USEFUL EVENT MANAGEMENT SOFTWARE

A newly released survey conducted by a leading provider of event safes asked UK based event managers what was their preferred tool for managing and planning their events. The most common tool undoubtedly was event store with 67% with the votes. Coming second and third were spreadsheets and ‘other’ respectively.

Spreadsheets can be a thoroughly tested means of managing events - they could track budgets, monitor resources and is a good way of producing and managing lists. The main benefit of spreadsheets being an event management tool may be the inexpensive linked to them. The majority of event managers have accessibility to spreadsheets and they are a widely accepted document format.



However, there are a large number of drawbacks if event managers decide on spreadsheets his or her top level management tool. Common issues include:

Poor efficiency: Using spreadsheets is not a extremely powerful approach to managing all the facets of an event. Chances are that event managers will probably be using a variety of spreadsheets, by using many tabs, holding a lot of data. Managing this all data within spreadsheets could be confusing with an outsider, and frustrating for many users.

Lost data: Spreadsheets are only as safe because the server/system they take a seat on. If they’re maintained on a pc hard disk, you will find there’s risk that most the info is going to be lost if something happens to that laptop or computer. Spreadsheets are also vulnerable to freezing/stalling and unless case manager is familiar with saving on regularly, there’s a dangerous that data and work will probably be lost.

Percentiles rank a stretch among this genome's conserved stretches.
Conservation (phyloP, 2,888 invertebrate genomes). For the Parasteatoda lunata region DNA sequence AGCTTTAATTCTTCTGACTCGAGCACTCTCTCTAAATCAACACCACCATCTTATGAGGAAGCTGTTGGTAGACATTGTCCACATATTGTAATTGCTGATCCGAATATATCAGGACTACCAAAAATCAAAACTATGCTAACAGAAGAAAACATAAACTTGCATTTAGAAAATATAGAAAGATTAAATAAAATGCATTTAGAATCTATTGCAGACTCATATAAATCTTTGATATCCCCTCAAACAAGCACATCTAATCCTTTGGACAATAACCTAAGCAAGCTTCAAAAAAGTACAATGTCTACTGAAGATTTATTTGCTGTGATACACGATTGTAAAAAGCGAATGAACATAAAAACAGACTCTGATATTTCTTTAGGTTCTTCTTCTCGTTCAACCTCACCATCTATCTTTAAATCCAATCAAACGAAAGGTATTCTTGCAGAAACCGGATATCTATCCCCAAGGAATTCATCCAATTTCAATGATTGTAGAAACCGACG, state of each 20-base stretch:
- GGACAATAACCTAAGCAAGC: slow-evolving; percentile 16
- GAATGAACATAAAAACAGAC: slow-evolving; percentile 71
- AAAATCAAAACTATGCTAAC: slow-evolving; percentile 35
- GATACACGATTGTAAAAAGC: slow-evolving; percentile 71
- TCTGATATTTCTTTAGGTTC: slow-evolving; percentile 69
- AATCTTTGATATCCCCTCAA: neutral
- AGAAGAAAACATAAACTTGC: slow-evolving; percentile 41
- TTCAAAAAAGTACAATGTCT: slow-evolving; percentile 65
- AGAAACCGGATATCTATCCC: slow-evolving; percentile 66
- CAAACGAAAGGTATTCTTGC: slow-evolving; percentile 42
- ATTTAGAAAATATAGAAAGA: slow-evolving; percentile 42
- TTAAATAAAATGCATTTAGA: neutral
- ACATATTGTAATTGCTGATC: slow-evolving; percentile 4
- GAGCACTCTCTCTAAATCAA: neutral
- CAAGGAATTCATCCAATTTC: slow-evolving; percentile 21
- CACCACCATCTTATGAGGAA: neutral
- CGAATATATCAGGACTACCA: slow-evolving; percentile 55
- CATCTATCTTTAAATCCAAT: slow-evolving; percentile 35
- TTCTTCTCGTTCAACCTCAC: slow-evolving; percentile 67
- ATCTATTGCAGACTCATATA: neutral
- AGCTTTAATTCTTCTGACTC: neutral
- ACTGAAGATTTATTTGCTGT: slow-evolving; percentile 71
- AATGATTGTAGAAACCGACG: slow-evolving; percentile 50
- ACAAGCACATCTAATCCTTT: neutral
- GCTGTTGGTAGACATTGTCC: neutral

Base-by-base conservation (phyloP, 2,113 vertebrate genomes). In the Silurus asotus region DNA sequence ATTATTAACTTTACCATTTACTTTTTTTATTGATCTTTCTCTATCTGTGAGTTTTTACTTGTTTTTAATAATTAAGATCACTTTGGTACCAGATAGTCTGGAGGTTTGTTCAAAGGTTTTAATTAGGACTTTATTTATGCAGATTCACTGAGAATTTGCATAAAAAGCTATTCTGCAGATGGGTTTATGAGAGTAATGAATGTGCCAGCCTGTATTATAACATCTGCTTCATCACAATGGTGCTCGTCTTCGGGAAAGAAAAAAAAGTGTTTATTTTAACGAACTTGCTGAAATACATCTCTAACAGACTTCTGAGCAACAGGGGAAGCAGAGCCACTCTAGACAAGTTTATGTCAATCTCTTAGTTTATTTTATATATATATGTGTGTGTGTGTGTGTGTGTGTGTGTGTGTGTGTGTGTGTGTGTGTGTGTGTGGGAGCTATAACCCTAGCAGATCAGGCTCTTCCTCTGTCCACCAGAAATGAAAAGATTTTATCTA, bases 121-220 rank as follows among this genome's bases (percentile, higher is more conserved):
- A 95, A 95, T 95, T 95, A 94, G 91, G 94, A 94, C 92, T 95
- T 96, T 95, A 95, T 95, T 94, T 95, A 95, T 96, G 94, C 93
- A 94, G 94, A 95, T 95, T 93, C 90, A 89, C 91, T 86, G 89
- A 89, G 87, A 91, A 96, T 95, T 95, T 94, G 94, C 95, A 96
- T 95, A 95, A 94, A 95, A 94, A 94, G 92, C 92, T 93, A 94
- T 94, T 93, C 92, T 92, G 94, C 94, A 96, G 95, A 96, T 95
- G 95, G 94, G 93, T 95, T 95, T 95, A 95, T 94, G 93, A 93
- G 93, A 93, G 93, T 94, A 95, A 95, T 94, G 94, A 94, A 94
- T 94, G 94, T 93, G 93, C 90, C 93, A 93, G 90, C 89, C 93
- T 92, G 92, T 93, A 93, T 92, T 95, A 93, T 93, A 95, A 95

Trouble keeping data up to date: Many events have multiple event managers, all using the same spreadsheets to organise and plan various areas. Problems arise when managers update spreadsheets without informing the other event mangers how the spreadsheet changed. If event managers take a copy of the master spreadsheet and focus on that, the property owner soon becomes outdated. In addition there are issues when many event manger must access the spreadsheet concurrently. Only 1 editable copy can be opened, causing the others to become ‘read only’ - taking out the capacity to make updates.

Difficult to create reports to measure success: A vital part of event management may be the ability to analyse event success. It is essential to have the capability to know very well what produces a particular event successful and just what should be measured as a way to analyse event performance. Using spreadsheets makes video trial. Although creating graphs and charts might be easy on spreadsheets, the amalgamation and sorting in the data is usually an extremely complicated and time intensive task. It is extremely often the case any time using spreadsheets, the game of measuring event performance is forgotten or dismissed.

Insufficient management information: Similarly to the issue in creating reports to analyse performance, additionally there is a not enough management information overall. For businesses organising many events annually it’s important to manage to possess a clear picture of the events all together; understanding delegate numbers, budgets and other KPI’s across all events might help shape event strategy in the future.

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